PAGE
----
MARKETSCOPE : Don’t Be Fooled !June, 07 2023
The Answer is Blowing in the Wind
Back from a few weeks of sailing under northern skies, sometimes threatening and other times clement under a brilliant light, typical of these regions, I was able to observe the direction of the waves, to listen to the winds identifying the mood of the ocean and to steer accordingly with the best sail adjustment. It’s a feeling of freedom and complete communion with the elements. -check BONUS at the bottom-
It was not without evoking my daily life as asset manager and the choices to be made in the calms and storms of the financial markets.
Attempting to determine the path of the global economy (with its implications for inflation and interest rates) is never easy but is made more challenging by the current plethora of conflicting signals. It is in circumstances such as this that we find the practice of thinking in terms of probabilities to be most valuable.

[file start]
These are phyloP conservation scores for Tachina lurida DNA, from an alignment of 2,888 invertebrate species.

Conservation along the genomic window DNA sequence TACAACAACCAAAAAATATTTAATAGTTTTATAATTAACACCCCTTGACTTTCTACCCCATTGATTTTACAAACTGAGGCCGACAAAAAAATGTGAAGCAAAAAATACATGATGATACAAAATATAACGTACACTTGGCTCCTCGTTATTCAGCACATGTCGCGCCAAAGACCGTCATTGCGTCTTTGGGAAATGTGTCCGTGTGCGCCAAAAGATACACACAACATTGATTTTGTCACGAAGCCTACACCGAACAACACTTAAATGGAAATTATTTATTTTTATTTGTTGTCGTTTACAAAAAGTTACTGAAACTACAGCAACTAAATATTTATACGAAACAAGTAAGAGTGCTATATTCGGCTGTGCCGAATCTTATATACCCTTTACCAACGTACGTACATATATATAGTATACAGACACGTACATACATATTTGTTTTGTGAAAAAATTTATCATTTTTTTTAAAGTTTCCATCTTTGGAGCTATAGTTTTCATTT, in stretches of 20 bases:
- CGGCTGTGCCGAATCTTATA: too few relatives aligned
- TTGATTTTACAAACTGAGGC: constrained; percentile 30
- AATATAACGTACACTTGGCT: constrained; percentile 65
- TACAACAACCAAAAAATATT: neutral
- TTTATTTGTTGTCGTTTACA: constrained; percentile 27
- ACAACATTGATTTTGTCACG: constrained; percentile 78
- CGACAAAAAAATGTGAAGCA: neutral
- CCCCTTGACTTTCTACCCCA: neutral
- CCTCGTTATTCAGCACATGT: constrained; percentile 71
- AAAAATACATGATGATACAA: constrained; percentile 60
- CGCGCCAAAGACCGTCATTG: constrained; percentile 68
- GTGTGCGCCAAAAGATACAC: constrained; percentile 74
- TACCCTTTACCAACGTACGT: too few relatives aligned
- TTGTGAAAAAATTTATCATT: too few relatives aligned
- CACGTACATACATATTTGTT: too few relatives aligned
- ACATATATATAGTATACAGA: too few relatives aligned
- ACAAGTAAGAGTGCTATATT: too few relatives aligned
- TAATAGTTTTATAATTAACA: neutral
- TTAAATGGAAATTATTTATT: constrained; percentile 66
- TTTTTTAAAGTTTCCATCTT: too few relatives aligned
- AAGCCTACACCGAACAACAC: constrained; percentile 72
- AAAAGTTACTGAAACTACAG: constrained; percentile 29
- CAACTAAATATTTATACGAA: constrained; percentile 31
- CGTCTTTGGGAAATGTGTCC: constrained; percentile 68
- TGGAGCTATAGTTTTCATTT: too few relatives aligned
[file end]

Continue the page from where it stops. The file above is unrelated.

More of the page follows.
Once again, I realized that it’s important to hold on to the helm and the cap, as the answer is blowing in the wind.
As we are fond of saying, as investors we don’t have the luxury of dealing in certainties but in probabilities. Experience has taught me that “playing the odds” produces the best results. Of course, probabilities must be recalculated as new information becomes available, which means that, as investors, we must be prepared to change our opinions when warranted.
This new MARKETSCOPE will try to catch up with the markets as we review the past month and command our attention in the upcoming June.
The Market is Always right
“Markets can stay irrational longer than you can stay solvent.”
— John Maynard Keynes
As an article rightly put it a few weeks ago: the US recession has been two months away for a year. The market is finding it hard to believe, especially as employment and real estate continue to hold up, despite the perverse effects of higher key interest rates.